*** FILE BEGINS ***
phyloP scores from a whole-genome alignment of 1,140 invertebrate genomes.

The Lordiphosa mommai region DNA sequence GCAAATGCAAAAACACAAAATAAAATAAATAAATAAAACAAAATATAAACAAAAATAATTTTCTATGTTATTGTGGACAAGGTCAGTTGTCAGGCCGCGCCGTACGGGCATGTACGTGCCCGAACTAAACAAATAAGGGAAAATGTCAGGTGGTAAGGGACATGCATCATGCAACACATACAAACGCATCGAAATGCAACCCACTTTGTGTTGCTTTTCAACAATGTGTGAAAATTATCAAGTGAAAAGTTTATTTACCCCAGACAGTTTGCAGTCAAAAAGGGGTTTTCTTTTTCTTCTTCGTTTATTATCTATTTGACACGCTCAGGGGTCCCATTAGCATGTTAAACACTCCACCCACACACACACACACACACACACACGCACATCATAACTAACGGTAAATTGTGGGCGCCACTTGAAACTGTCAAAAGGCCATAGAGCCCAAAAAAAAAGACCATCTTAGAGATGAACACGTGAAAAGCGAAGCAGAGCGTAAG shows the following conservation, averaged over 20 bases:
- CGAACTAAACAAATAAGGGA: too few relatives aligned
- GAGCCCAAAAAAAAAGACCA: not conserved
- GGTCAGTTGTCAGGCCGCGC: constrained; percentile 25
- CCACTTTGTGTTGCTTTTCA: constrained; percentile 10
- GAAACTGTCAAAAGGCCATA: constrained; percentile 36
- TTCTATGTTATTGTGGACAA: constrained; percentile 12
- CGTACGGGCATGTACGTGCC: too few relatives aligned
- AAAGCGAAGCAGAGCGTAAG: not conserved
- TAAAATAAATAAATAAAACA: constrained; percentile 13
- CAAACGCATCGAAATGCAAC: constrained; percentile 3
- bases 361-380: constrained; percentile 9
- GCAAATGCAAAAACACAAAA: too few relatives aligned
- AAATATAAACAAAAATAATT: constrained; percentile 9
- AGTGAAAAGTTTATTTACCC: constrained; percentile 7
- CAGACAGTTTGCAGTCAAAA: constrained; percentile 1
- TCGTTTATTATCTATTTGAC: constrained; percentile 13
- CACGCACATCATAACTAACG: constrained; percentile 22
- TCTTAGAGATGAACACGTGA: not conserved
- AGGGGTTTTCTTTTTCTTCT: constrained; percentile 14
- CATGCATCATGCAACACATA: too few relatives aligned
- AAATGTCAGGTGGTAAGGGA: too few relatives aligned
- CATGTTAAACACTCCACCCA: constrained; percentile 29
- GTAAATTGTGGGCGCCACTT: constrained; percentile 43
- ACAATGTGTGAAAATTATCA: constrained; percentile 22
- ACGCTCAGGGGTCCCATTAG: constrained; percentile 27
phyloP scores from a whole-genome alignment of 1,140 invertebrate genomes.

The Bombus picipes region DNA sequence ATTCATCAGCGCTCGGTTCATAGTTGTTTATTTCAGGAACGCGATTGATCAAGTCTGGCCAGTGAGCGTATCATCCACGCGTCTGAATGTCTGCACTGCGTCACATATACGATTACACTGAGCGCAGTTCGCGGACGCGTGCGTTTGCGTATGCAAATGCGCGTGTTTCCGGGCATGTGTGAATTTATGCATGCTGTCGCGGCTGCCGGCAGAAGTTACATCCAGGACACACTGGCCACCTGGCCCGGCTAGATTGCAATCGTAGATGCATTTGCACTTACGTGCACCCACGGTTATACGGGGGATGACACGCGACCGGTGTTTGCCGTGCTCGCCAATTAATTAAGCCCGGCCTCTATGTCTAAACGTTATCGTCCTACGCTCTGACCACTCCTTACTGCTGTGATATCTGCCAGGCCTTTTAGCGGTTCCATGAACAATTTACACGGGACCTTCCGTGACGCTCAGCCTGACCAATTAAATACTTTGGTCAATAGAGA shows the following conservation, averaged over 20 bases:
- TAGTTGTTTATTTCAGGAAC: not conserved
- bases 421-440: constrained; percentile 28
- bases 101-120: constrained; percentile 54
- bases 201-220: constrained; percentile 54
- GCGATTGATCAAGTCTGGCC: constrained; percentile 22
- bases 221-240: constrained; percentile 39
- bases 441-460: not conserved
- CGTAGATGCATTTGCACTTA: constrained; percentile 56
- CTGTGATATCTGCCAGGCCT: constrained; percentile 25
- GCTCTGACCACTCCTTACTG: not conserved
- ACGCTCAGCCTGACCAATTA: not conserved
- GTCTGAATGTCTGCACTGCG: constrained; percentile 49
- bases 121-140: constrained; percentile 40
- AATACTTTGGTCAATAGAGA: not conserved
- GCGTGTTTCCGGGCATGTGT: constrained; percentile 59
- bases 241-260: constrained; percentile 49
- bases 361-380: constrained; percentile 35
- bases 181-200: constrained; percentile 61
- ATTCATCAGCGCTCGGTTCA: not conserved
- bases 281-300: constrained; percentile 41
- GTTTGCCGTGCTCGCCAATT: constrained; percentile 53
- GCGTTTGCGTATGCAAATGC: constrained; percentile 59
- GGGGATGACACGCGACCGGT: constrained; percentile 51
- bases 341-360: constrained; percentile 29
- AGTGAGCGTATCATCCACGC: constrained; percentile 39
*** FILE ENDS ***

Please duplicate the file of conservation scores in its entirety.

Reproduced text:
phyloP scores from a whole-genome alignment of 1,140 invertebrate genomes.

The Lordiphosa mommai region DNA sequence GCAAATGCAAAAACACAAAATAAAATAAATAAATAAAACAAAATATAAACAAAAATAATTTTCTATGTTATTGTGGACAAGGTCAGTTGTCAGGCCGCGCCGTACGGGCATGTACGTGCCCGAACTAAACAAATAAGGGAAAATGTCAGGTGGTAAGGGACATGCATCATGCAACACATACAAACGCATCGAAATGCAACCCACTTTGTGTTGCTTTTCAACAATGTGTGAAAATTATCAAGTGAAAAGTTTATTTACCCCAGACAGTTTGCAGTCAAAAAGGGGTTTTCTTTTTCTTCTTCGTTTATTATCTATTTGACACGCTCAGGGGTCCCATTAGCATGTTAAACACTCCACCCACACACACACACACACACACACACGCACATCATAACTAACGGTAAATTGTGGGCGCCACTTGAAACTGTCAAAAGGCCATAGAGCCCAAAAAAAAAGACCATCTTAGAGATGAACACGTGAAAAGCGAAGCAGAGCGTAAG shows the following conservation, averaged over 20 bases:
- CGAACTAAACAAATAAGGGA: too few relatives aligned
- GAGCCCAAAAAAAAAGACCA: not conserved
- GGTCAGTTGTCAGGCCGCGC: constrained; percentile 25
- CCACTTTGTGTTGCTTTTCA: constrained; percentile 10
- GAAACTGTCAAAAGGCCATA: constrained; percentile 36
- TTCTATGTTATTGTGGACAA: constrained; percentile 12
- CGTACGGGCATGTACGTGCC: too few relatives aligned
- AAAGCGAAGCAGAGCGTAAG: not conserved
- TAAAATAAATAAATAAAACA: constrained; percentile 13
- CAAACGCATCGAAATGCAAC: constrained; percentile 3
- bases 361-380: constrained; percentile 9
- GCAAATGCAAAAACACAAAA: too few relatives aligned
- AAATATAAACAAAAATAATT: constrained; percentile 9
- AGTGAAAAGTTTATTTACCC: constrained; percentile 7
- CAGACAGTTTGCAGTCAAAA: constrained; percentile 1
- TCGTTTATTATCTATTTGAC: constrained; percentile 13
- CACGCACATCATAACTAACG: constrained; percentile 22
- TCTTAGAGATGAACACGTGA: not conserved
- AGGGGTTTTCTTTTTCTTCT: constrained; percentile 14
- CATGCATCATGCAACACATA: too few relatives aligned
- AAATGTCAGGTGGTAAGGGA: too few relatives aligned
- CATGTTAAACACTCCACCCA: constrained; percentile 29
- GTAAATTGTGGGCGCCACTT: constrained; percentile 43
- ACAATGTGTGAAAATTATCA: constrained; percentile 22
- ACGCTCAGGGGTCCCATTAG: constrained; percentile 27
phyloP scores from a whole-genome alignment of 1,140 invertebrate genomes.

The Bombus picipes region DNA sequence ATTCATCAGCGCTCGGTTCATAGTTGTTTATTTCAGGAACGCGATTGATCAAGTCTGGCCAGTGAGCGTATCATCCACGCGTCTGAATGTCTGCACTGCGTCACATATACGATTACACTGAGCGCAGTTCGCGGACGCGTGCGTTTGCGTATGCAAATGCGCGTGTTTCCGGGCATGTGTGAATTTATGCATGCTGTCGCGGCTGCCGGCAGAAGTTACATCCAGGACACACTGGCCACCTGGCCCGGCTAGATTGCAATCGTAGATGCATTTGCACTTACGTGCACCCACGGTTATACGGGGGATGACACGCGACCGGTGTTTGCCGTGCTCGCCAATTAATTAAGCCCGGCCTCTATGTCTAAACGTTATCGTCCTACGCTCTGACCACTCCTTACTGCTGTGATATCTGCCAGGCCTTTTAGCGGTTCCATGAACAATTTACACGGGACCTTCCGTGACGCTCAGCCTGACCAATTAAATACTTTGGTCAATAGAGA shows the following conservation, averaged over 20 bases:
- TAGTTGTTTATTTCAGGAAC: not conserved
- bases 421-440: constrained; percentile 28
- bases 101-120: constrained; percentile 54
- bases 201-220: constrained; percentile 54
- GCGATTGATCAAGTCTGGCC: constrained; percentile 22
- bases 221-240: constrained; percentile 39
- bases 441-460: not conserved
- CGTAGATGCATTTGCACTTA: constrained; percentile 56
- CTGTGATATCTGCCAGGCCT: constrained; percentile 25
- GCTCTGACCACTCCTTACTG: not conserved
- ACGCTCAGCCTGACCAATTA: not conserved
- GTCTGAATGTCTGCACTGCG: constrained; percentile 49
- bases 121-140: constrained; percentile 40
- AATACTTTGGTCAATAGAGA: not conserved
- GCGTGTTTCCGGGCATGTGT: constrained; percentile 59
- bases 241-260: constrained; percentile 49
- bases 361-380: constrained; percentile 35
- bases 181-200: constrained; percentile 61
- ATTCATCAGCGCTCGGTTCA: not conserved
- bases 281-300: constrained; percentile 41
- GTTTGCCGTGCTCGCCAATT: constrained; percentile 53
- GCGTTTGCGTATGCAAATGC: constrained; percentile 59
- GGGGATGACACGCGACCGGT: constrained; percentile 51
- bases 341-360: constrained; percentile 29
- AGTGAGCGTATCATCCACGC: constrained; percentile 39